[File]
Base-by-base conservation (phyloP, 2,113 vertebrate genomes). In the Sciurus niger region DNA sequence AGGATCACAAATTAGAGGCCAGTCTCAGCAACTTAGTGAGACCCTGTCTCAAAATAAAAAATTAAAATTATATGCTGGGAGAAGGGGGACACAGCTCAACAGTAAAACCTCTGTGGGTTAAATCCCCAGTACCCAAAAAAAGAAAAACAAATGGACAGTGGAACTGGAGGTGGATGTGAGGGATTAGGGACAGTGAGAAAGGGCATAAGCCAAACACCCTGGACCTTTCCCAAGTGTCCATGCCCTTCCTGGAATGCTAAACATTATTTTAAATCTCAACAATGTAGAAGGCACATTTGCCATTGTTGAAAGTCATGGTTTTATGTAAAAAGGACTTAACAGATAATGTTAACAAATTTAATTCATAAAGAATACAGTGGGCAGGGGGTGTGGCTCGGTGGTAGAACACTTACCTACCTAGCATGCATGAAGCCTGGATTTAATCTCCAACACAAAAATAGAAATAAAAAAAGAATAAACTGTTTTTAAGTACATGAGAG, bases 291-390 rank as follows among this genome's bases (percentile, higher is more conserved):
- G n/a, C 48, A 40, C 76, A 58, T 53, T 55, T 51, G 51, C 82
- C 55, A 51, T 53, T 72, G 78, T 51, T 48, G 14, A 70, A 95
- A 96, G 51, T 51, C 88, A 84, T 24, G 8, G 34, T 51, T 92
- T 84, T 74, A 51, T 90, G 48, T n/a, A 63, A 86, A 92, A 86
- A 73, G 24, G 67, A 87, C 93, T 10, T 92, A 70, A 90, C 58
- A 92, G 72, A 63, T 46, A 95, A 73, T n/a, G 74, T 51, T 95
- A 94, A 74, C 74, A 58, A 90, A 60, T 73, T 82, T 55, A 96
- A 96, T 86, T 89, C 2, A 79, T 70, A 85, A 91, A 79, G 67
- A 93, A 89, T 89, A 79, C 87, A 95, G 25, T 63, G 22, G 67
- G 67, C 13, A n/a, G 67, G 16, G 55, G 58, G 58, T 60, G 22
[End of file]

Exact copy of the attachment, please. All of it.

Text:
Base-by-base conservation (phyloP, 2,113 vertebrate genomes). In the Sciurus niger region DNA sequence AGGATCACAAATTAGAGGCCAGTCTCAGCAACTTAGTGAGACCCTGTCTCAAAATAAAAAATTAAAATTATATGCTGGGAGAAGGGGGACACAGCTCAACAGTAAAACCTCTGTGGGTTAAATCCCCAGTACCCAAAAAAAGAAAAACAAATGGACAGTGGAACTGGAGGTGGATGTGAGGGATTAGGGACAGTGAGAAAGGGCATAAGCCAAACACCCTGGACCTTTCCCAAGTGTCCATGCCCTTCCTGGAATGCTAAACATTATTTTAAATCTCAACAATGTAGAAGGCACATTTGCCATTGTTGAAAGTCATGGTTTTATGTAAAAAGGACTTAACAGATAATGTTAACAAATTTAATTCATAAAGAATACAGTGGGCAGGGGGTGTGGCTCGGTGGTAGAACACTTACCTACCTAGCATGCATGAAGCCTGGATTTAATCTCCAACACAAAAATAGAAATAAAAAAAGAATAAACTGTTTTTAAGTACATGAGAG, bases 291-390 rank as follows among this genome's bases (percentile, higher is more conserved):
- G n/a, C 48, A 40, C 76, A 58, T 53, T 55, T 51, G 51, C 82
- C 55, A 51, T 53, T 72, G 78, T 51, T 48, G 14, A 70, A 95
- A 96, G 51, T 51, C 88, A 84, T 24, G 8, G 34, T 51, T 92
- T 84, T 74, A 51, T 90, G 48, T n/a, A 63, A 86, A 92, A 86
- A 73, G 24, G 67, A 87, C 93, T 10, T 92, A 70, A 90, C 58
- A 92, G 72, A 63, T 46, A 95, A 73, T n/a, G 74, T 51, T 95
- A 94, A 74, C 74, A 58, A 90, A 60, T 73, T 82, T 55, A 96
- A 96, T 86, T 89, C 2, A 79, T 70, A 85, A 91, A 79, G 67
- A 93, A 89, T 89, A 79, C 87, A 95, G 25, T 63, G 22, G 67
- G 67, C 13, A n/a, G 67, G 16, G 55, G 58, G 58, T 60, G 22